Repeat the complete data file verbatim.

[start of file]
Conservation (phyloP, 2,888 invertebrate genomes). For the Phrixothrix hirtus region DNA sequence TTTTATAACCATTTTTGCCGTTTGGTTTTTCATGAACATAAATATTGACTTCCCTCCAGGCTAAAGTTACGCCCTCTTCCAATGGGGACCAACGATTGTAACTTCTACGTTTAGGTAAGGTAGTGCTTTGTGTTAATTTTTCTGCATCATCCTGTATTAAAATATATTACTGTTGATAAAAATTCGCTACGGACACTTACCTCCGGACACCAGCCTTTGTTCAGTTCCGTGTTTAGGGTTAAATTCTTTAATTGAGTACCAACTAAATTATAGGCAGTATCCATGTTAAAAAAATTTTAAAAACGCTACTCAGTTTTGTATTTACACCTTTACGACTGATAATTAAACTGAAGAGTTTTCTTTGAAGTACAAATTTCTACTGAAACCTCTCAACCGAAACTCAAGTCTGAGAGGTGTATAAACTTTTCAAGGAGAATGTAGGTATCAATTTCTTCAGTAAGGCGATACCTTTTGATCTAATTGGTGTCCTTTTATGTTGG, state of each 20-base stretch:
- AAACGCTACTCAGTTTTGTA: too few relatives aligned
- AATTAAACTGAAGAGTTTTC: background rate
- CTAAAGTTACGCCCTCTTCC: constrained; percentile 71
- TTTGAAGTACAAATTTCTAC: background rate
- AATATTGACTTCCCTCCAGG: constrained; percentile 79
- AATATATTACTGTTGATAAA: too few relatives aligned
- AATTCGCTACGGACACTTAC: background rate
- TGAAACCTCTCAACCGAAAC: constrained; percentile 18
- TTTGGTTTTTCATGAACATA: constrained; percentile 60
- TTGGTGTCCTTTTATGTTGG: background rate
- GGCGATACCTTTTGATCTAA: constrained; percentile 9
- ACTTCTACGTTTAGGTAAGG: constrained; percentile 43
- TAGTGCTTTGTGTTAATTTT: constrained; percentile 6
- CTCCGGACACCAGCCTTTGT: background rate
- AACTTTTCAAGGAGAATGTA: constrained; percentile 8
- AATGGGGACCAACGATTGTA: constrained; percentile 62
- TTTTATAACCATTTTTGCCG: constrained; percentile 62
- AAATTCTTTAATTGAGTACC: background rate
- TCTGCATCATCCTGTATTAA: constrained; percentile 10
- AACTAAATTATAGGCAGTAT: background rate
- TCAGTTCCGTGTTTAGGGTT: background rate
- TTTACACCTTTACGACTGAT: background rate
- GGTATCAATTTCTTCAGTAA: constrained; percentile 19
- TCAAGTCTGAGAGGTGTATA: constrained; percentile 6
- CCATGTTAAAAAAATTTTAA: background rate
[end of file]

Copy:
Conservation (phyloP, 2,888 invertebrate genomes). For the Phrixothrix hirtus region DNA sequence TTTTATAACCATTTTTGCCGTTTGGTTTTTCATGAACATAAATATTGACTTCCCTCCAGGCTAAAGTTACGCCCTCTTCCAATGGGGACCAACGATTGTAACTTCTACGTTTAGGTAAGGTAGTGCTTTGTGTTAATTTTTCTGCATCATCCTGTATTAAAATATATTACTGTTGATAAAAATTCGCTACGGACACTTACCTCCGGACACCAGCCTTTGTTCAGTTCCGTGTTTAGGGTTAAATTCTTTAATTGAGTACCAACTAAATTATAGGCAGTATCCATGTTAAAAAAATTTTAAAAACGCTACTCAGTTTTGTATTTACACCTTTACGACTGATAATTAAACTGAAGAGTTTTCTTTGAAGTACAAATTTCTACTGAAACCTCTCAACCGAAACTCAAGTCTGAGAGGTGTATAAACTTTTCAAGGAGAATGTAGGTATCAATTTCTTCAGTAAGGCGATACCTTTTGATCTAATTGGTGTCCTTTTATGTTGG, state of each 20-base stretch:
- AAACGCTACTCAGTTTTGTA: too few relatives aligned
- AATTAAACTGAAGAGTTTTC: background rate
- CTAAAGTTACGCCCTCTTCC: constrained; percentile 71
- TTTGAAGTACAAATTTCTAC: background rate
- AATATTGACTTCCCTCCAGG: constrained; percentile 79
- AATATATTACTGTTGATAAA: too few relatives aligned
- AATTCGCTACGGACACTTAC: background rate
- TGAAACCTCTCAACCGAAAC: constrained; percentile 18
- TTTGGTTTTTCATGAACATA: constrained; percentile 60
- TTGGTGTCCTTTTATGTTGG: background rate
- GGCGATACCTTTTGATCTAA: constrained; percentile 9
- ACTTCTACGTTTAGGTAAGG: constrained; percentile 43
- TAGTGCTTTGTGTTAATTTT: constrained; percentile 6
- CTCCGGACACCAGCCTTTGT: background rate
- AACTTTTCAAGGAGAATGTA: constrained; percentile 8
- AATGGGGACCAACGATTGTA: constrained; percentile 62
- TTTTATAACCATTTTTGCCG: constrained; percentile 62
- AAATTCTTTAATTGAGTACC: background rate
- TCTGCATCATCCTGTATTAA: constrained; percentile 10
- AACTAAATTATAGGCAGTAT: background rate
- TCAGTTCCGTGTTTAGGGTT: background rate
- TTTACACCTTTACGACTGAT: background rate
- GGTATCAATTTCTTCAGTAA: constrained; percentile 19
- TCAAGTCTGAGAGGTGTATA: constrained; percentile 6
- CCATGTTAAAAAAATTTTAA: background rate